I am proud to call Sophia — Dr. Sophia Marjanovic — my friend.
“My tribe had an oil boom in the 1980s. Ever since I can remember, water has come out of the faucet red, yellow, orange and smelling of petroleum and having oil droplets on top of it. The number-one killer of our women is cancer.”
You may have seen my friend in the news.
“I am concerned that under the Trump administration, women will be treated badly and you’re not going to stand up for us.”
“The Democratic Party wants our votes, but they don’t listen to our voices.”
I like honest people.
Sophia is honest — brutally so.
She has come forward with her own personal pain as a survivor of rape and sexual assault. (It should be noted, of course, that we are hearing only one side of the story; yes, false rape accusations exist, but they are exceedingly rare. I believe Sophia.)
Her message was aimed at other Native Americans struggling with victimization: Don’t fall into the trap of substance abuse. In her words:
“Unfortunately, I was sexually abused as a child, I was raped as an adult and I have faced many challenges that have lead me to feel unsafe….
“Regardless of either of those agitating experiences, I NEVER TURNED TO SUBSTANCE ABUSE OF ANY KIND (sic)….Instead of allowing the forces to win in crushing my spirit, I figured out how to survive by seeking out people, mainly Lakota uncles, mothers and grandmothers, to guide and protect me.”
Unfortunately, Sophia has also been forced to come forward with another private struggle, one which nearly destroyed her. Now afraid that she will become the victim of an extrajudicial killing, Sophia has taken to social media to tell her story of domestic violence, police misconduct, and retaliation.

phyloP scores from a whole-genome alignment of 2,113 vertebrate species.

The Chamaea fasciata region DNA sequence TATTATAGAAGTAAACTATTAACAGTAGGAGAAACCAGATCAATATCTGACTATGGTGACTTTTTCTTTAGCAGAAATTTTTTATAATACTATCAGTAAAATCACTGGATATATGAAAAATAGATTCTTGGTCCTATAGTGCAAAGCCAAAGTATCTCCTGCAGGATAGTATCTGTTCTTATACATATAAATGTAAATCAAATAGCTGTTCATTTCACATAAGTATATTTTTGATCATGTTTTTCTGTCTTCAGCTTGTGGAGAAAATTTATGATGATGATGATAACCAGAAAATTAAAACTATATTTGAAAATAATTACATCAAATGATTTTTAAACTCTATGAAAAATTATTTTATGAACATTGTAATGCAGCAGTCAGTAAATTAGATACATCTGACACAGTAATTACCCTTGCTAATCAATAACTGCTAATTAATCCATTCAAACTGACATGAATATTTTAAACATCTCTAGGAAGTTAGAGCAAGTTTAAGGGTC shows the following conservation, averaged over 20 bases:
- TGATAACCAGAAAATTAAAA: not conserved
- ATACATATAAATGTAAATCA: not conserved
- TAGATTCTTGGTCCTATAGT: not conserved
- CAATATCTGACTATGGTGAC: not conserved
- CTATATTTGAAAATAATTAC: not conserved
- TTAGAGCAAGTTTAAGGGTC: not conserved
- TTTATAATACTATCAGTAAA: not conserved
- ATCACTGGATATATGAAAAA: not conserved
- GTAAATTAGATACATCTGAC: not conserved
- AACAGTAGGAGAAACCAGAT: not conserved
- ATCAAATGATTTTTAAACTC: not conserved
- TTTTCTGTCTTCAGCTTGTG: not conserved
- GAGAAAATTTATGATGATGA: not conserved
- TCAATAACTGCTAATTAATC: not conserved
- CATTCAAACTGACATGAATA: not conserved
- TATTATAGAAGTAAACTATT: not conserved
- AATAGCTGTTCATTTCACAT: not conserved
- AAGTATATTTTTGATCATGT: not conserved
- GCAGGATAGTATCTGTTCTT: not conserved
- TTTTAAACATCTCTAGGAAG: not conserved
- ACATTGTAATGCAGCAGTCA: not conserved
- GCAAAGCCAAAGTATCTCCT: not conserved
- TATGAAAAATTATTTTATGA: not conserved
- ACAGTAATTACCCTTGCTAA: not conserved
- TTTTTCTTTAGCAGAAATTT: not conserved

She has not seen her young son since December 2015, and lives in fear for her life.
For my friend Sophia, the pain never goes away. In her own words, she is caught in the Bermuda Triangle of a vengeful ex-spouse, police brutality, and family court corruption.
She and I had a falling out over the election, because we were on different sides of the aisle.
Eventually we got over it.
And I learned that in addition to everything else she does, and despite her inability to get her own son back — even for a custody visit — Sophia has become a court watcher.
In typical Sophia style, she responded by letting us help in a way that helps others, too — by working on the passage of a House Concurrent Resolution 72, which aims to improve the functioning of family courts through a combination of, among other things:
- Congressional hearings on the current practices of family courts with an eye toward improving outcomes in custody cases.
- Enhanced standards for the introduction of evidence and expert testimony.
- Court compensation for expert testimony, presumably to prevent the wealthier parent from having an unfair advantage in the case.
So if you want to help Sophia — and other parents — regain the visitation and/or custody they deserve, here’s what she is asking you to do:
“Make an appointment with your US Congressional representative during their August recess and ask them to support House Concurrent Resolution 72. Please make that appointment today and inbox me to let me know when you are meeting with your representative.”
For some reason I do not understand, my friend Sophia has lived a life pockmarked with suffering.
It is the cruelest of brutalities that she cannot gain access even to see her son.
What is wrong with our system of justice?
Will anyone be there for Sophia?
Posted August 10, 2017 by Dannielle Blumenthal, Ph.D. All opinions are the author’s own. This post is hereby released to the public domain.